“Since Scripture does not reflect upon this question, no amount of proof-texting can prove that God’s counterfactual knowledge is possessed logically prior to his creative decree. This is a matter for theological-philosophical reflection, not biblical exegesis. Thus, while it is clearly unbiblical to deny that God has simple foreknowledge and even counterfactual knowledge, those who deny middle knowledge cannot be accused of being unbiblical.” (Divine Foreknowledge, 4 Views, William Lane Craig, p. 125).

    Also, Craig states on page 143 that his position is not explicitly taught in any biblical text.

    Even Dr. Greg Welty states on Molinism, "On the one hand, the Scriptures *do* attribute counterfactual knowledge to God, for instance the knowledge vouchsafed to David in 1Sa 23:11-12. On the other hand, the Scriptures *never* give any intimation that God providentially plans his universe by consulting such knowledge. If middle-knowledge was such an extraordinarily important resource for displaying the wisdom of God *in providence*, don't you think that would be at least implied by various biblical texts?

    You have yet to prove your assertion that James White lied and was intellectually dishonest. He is also not against philosophy as he has even taught it in a seminary course.

    It seems you overstate your position in footnote 5 too. The person in question does not say Monlism is anti-biblical because it involved philosophy. Rather, the original post states, "Molinism fails under the weight of biblical teaching. If you care about the connection between Theology and Philosophy and care about God's sovereignty and human freedom and which matters more…" This seems to state he believe Molinism is unbiblical and that philosophy is important, but it just need to be in subjection to the Bible.

    You stated above, "Before God created he knew all possible worlds and all possible events and all possible interactions in all of the possible worlds (including all possible reactions and outcomes of His direct interactions in all of these possible worlds). Out of all of these possible worlds God chose to actualize or create one of them…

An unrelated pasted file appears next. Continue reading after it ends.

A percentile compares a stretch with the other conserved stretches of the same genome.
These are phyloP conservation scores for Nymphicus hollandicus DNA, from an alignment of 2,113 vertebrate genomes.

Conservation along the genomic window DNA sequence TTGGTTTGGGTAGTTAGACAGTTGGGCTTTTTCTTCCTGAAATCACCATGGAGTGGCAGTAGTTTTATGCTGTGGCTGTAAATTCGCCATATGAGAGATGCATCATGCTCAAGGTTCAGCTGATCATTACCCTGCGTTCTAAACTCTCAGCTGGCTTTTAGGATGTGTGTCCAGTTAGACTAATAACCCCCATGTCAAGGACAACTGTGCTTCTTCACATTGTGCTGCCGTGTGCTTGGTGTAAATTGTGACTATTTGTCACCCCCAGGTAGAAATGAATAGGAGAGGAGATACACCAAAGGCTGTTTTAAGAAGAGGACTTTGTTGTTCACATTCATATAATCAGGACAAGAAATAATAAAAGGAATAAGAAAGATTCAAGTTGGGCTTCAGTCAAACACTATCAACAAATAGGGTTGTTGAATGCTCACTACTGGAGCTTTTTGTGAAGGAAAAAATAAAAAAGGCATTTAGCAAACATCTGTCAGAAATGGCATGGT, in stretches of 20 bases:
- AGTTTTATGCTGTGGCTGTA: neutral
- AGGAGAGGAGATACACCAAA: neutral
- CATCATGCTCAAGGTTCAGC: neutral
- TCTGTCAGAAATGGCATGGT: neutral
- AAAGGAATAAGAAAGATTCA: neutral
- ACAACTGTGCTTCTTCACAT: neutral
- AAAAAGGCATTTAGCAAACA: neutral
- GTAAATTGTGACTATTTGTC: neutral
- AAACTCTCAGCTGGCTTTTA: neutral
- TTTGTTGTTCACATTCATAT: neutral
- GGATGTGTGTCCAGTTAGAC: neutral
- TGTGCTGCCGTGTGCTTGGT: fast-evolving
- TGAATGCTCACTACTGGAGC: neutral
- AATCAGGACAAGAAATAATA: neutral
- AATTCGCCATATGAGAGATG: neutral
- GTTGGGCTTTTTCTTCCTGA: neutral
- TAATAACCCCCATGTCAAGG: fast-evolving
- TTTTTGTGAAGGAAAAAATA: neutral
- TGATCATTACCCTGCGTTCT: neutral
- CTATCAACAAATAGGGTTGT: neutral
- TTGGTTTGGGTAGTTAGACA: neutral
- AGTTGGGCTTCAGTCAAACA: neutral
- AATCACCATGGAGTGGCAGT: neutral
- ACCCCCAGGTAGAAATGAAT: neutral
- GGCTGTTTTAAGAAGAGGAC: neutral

Is there a biblical basis from which to build your above statements?

    • I'm not sure where your objection of "not exegetically grounded" carries any relevance to this debate since it's chief competitor, causal determinism, which apparently you and James White hold to ("God causally decrees all that comes to pass" according to James White's statement of faith), is also not exegetically grounded but rather a philosophy men have come up with to explain the propositions we've found in the text.

      I don't know many people who be so arrogant or intellectually dishonest to claim Middle Knowledge as a doctrine that others must hold to in order to be considered orthodox (as opposed to the common Calvinistic tactic of trying to force everyone into accepting a causally deterministic view of events) but rather all proponents of Middle Knowledge I've read (myself included) hold to this doctrine for it's (as WLC mentions) "fruitful" insights it offers, particularly on the question of evil.

      On a final note, I think the fundamental problem here is our approach to understanding the relationship of philosophy and theology/Biblical hermeneutics. I, personally, don't see how one can operate in a philosophical void and therefore don't see any need to draw distinctions between theology and philosophy other than to state that some propositions have more or less Biblical warrant than others. However the fact that Middle Knowledge is primarily derived from philosophical inquiry shouldn't surprise us since the Bible was apparently not written to directly address the question of divine sovereignty and mankind's libertarian freedom. It seems pretty clear to me that since Scripture assumes both coexist and doesn't attempt to resolve them (mostly, I would argue, because these are primarily questions from a Greek rather than a Jewish mindset) that the onus is on us to carefully consider these matters if we are to come up with a system that harmonizes the two.

      In that respect, since Scripture clearly affirms man's power to the contrary (that is, ability to choose contrary to what God wishes) and man's responsibility (which implies that we can choose to choose what God prefers we choose) it seems that a causally deterministic view of God's sovereignty holds even less merit or Biblical support than Middle Knowledge since it removes an entire half of the equation, calling into question God's holiness as a result.

  2. Pingback: Tweets that mention Molinism: Free will and divine sovereignty living in harmony | Reason To Stand -- Topsy.com